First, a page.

1. Makes plans for next year; I’m done! I don’t think I would have made this if I had also been cooking for Thanksgiving…but come on over anyhow. I’ve got a basement full of booze we could play with. 🙂

  3. I love maple syrup. Growing up we always had the fake stuff (I know!) but then I moved to NY and NO ONE uses fake maple syrup and now I know why. It’s so perfectly sweet and works perfectly with this turkey…yum!

  4. Maple syrup is such good stuff, isn’t it? We have bought the imitation kind in decades — it just has no flavor. Anyway, what a great turkey recipe! I can see why it’s become one of your favorites.

  5. Just a note, I mix a stick of butter with my fresh chopped rosemary-it too is hardy here in Indiana this time of year, then I lift the breast skin up ever so gently and rub the breast under neath with this flavored butter. It melts all over and the result is delish. I find it also keeps the skin from getting to dark as it used to when I buttered on top. Tx for your recipes.

    1. That’s what I do with this turkey too although I use sage. I grown a large sage bush all year long just to have fresh sage for this turkey! My rosemary is still going in a pot but I fear that will soon be over; a hard freeze here in Colorado will do it in. A sad day for me for sure.

    1. Simone I am not lying; just the best turkey ever. The gravy that is produced as a result of having some maple syrup and bacon drippings is also just to die for…particularly with cornbread stuffing. I’m craving it again now!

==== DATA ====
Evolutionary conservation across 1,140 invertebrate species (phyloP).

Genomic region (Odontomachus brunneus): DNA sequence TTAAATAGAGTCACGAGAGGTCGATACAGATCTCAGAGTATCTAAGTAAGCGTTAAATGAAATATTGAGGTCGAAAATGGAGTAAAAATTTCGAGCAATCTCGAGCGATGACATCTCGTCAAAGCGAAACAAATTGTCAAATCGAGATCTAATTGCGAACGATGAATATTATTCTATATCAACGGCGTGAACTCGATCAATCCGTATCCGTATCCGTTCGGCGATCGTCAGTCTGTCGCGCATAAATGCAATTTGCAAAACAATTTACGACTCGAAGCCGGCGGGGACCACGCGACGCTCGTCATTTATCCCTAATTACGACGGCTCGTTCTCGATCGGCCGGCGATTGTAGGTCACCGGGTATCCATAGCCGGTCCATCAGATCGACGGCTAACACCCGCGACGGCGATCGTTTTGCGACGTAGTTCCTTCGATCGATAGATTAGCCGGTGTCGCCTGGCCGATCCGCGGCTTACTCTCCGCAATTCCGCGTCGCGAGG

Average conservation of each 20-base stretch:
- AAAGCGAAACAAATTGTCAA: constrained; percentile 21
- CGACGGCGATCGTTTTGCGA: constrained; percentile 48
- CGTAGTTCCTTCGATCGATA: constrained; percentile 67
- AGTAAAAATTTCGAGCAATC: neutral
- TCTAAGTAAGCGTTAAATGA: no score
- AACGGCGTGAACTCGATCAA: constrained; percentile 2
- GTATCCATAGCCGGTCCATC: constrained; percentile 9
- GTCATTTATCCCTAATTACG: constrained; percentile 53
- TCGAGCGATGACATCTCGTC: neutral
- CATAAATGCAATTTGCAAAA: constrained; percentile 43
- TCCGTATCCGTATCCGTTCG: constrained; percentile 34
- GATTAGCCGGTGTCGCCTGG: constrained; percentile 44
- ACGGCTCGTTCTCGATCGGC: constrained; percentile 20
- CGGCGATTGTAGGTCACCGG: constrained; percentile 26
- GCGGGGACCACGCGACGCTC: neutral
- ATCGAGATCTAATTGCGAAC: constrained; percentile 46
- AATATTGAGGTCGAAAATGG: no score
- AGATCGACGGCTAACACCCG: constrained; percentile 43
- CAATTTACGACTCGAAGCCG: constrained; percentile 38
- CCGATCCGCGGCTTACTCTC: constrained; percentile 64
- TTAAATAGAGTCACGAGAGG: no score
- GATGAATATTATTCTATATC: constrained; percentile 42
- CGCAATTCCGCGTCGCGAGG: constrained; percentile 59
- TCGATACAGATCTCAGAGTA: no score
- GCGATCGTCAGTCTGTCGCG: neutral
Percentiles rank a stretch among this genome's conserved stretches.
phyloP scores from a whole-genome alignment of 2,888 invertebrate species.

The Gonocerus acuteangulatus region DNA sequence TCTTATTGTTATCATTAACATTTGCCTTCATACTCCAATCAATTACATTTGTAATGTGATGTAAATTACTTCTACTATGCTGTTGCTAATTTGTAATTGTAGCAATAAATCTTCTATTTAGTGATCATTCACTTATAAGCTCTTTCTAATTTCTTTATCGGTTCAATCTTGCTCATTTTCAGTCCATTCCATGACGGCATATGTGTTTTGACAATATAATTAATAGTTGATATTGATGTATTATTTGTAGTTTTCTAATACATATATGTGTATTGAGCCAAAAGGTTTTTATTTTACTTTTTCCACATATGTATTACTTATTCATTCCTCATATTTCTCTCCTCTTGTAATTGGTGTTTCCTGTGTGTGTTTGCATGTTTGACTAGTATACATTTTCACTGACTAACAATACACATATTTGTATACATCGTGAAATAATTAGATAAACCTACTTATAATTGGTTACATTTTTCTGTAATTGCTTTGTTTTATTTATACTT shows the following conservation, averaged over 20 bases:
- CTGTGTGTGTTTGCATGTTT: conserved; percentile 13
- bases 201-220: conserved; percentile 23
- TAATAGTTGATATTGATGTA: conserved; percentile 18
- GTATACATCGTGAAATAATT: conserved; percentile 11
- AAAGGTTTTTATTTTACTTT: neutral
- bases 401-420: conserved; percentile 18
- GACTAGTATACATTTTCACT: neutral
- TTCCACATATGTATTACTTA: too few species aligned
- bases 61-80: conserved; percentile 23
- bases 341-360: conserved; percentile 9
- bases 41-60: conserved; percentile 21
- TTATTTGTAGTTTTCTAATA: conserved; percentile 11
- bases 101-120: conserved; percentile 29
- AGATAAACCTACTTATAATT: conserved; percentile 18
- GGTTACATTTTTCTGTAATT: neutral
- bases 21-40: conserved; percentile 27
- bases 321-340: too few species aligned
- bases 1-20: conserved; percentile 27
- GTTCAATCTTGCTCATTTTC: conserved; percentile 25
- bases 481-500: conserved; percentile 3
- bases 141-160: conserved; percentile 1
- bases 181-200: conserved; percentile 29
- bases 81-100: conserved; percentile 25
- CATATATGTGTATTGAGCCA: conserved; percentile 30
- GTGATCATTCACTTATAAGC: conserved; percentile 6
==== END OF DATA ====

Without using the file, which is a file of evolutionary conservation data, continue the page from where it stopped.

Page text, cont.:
1. Yes, yes and yes.It is soooooo good. The gravy with a hint of maple on that cornbread stuffing…well, now I’m making my own mouth water.

    1. I wish…it’s so complicated here. Ex, jobs…just give me one day with the family and none of that stuff; it’s all I want for Christmas. 🙂

    1. Since I mentioned, I called my daughter’s boss at Nordstrom’s and I’m going to bring the whole visual team a Thanksgiving dinner. Whoo hoo. Guess I will be making after all. Whew…that feels better. 🙂

  6. He..he .. and I thought I’d found the perfect turkey recipe!! After reading this I am more than happy to admit defeat.. this sounds absolutely amazing!
    Yes, putting some stock in the bottom of the pan is the secret to not having the drippings burn – have to remind my cousin to do that this year so that I have something to make the gravy with!!
    Oh, and Barb? Next year I am coming to your house for Turkey day ok???

    1. Yes please. I called my daughter’s boss today and I’m bring dinner for the whole crew on Wednesday night…I had to cook for Thanksgiving and this bird will get made after all. Can we say Yay!??

    1. It’s the best and I was missing not making it so much that I just arranged to bring dinner to my daughter and her crew at work at Nordstrom’s; they are the elves that put out all the decor for Christmas on Thanksgiving day. I am now fulfilled